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Research issue in focus

Platform regulation and data governance

Digital platforms play a crucial role in social discourse. Besides providing access to products, entertainment and information, they also enable the politicisation of online spaces. In these, people discuss with each other, but also spread hate speech or disinformation. At HIIG, we are investigating how these new digital public spheres can be regulated by law. In addition to safeguarding human rights, the rule of law and democratic values, we are also focusing on the huge amounts of data managed by platform companies. How can this data be "shared" between state, private and public actors for new innovations for the benefit of society?


What are digital platforms?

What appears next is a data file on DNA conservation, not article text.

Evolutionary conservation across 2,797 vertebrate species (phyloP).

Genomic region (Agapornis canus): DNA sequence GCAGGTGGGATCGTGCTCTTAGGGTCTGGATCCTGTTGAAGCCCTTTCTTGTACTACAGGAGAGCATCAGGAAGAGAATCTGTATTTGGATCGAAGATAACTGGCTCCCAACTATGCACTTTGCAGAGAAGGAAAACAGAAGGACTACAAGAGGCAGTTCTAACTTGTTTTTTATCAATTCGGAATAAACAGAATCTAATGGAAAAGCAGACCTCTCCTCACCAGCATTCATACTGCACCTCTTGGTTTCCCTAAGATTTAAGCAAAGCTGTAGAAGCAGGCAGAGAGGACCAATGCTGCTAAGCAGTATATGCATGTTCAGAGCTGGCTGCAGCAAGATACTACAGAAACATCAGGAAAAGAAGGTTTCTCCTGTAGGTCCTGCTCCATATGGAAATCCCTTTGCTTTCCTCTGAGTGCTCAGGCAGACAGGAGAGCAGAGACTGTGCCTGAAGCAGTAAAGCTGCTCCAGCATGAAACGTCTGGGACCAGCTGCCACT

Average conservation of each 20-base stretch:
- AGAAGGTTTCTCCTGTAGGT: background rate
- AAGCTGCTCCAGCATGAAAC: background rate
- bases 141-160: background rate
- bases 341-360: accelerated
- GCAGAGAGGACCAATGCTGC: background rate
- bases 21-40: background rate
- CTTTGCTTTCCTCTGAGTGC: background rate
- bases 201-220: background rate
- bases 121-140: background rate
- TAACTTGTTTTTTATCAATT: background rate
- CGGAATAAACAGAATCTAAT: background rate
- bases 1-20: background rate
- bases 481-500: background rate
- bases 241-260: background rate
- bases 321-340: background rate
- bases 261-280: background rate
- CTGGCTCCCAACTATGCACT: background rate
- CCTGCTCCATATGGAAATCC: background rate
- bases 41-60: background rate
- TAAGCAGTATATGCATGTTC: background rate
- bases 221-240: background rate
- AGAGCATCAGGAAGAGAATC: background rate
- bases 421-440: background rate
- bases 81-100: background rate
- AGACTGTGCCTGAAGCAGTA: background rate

From social networks to video platforms to messenger apps: digital platforms and their services shape our everyday lives. As central players in our networked world, they have great economic power. For example, they decide under what conditions we can consume music, films or goods online. They also decide what information is displayed on our feeds and when. Many larger platforms have created their own markets and rules in recent decades, with which they exercise  powerful influence on our social discourse. 

Why do we need socio-political regulation of digital platforms (governance)?

Platforms have become powerful actors that set their own rules and enforce them with their algorithms and the design of their services. They do not answer to society nearly enough; their bosses are not elective and in no way representative (vastly more white and male than average), nor has anyone legitimised their decisions about what we can see and buy. States and the political order, however, are responsible for respecting, protecting and guaranteeing the rights of their citizens. This also applies to private actors, and especially the platforms.

What is data governance and why is it important?